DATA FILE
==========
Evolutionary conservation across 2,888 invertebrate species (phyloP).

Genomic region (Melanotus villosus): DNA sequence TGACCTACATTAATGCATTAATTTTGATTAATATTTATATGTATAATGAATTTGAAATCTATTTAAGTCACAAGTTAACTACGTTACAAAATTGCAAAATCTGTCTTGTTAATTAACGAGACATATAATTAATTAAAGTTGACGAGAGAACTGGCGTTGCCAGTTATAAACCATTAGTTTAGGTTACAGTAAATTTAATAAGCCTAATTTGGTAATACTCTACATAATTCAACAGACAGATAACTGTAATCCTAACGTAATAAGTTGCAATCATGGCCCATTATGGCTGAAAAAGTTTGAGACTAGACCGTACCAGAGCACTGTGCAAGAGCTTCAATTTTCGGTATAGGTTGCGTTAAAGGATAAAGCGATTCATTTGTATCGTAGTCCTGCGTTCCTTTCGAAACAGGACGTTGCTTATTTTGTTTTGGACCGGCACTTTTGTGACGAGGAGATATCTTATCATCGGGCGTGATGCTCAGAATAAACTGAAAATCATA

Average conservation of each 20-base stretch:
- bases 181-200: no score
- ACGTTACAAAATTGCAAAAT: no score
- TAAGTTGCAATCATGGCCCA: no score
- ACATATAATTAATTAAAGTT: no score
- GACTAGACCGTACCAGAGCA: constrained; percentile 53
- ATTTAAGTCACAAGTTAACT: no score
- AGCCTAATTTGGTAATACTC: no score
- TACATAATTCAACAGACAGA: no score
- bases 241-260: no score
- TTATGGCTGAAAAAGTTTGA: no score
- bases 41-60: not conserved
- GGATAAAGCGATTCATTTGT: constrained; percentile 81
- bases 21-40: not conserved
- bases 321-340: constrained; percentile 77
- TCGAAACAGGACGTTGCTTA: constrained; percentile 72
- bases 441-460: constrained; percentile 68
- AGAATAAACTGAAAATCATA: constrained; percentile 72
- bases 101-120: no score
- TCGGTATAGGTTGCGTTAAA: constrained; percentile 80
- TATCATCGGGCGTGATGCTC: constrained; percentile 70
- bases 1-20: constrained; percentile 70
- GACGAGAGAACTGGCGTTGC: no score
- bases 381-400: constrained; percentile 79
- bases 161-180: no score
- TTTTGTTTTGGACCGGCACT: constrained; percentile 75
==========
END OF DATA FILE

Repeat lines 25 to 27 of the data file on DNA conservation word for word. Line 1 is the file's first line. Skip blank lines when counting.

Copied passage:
- GACGAGAGAACTGGCGTTGC: no score
- bases 381-400: constrained; percentile 79
- bases 161-180: no score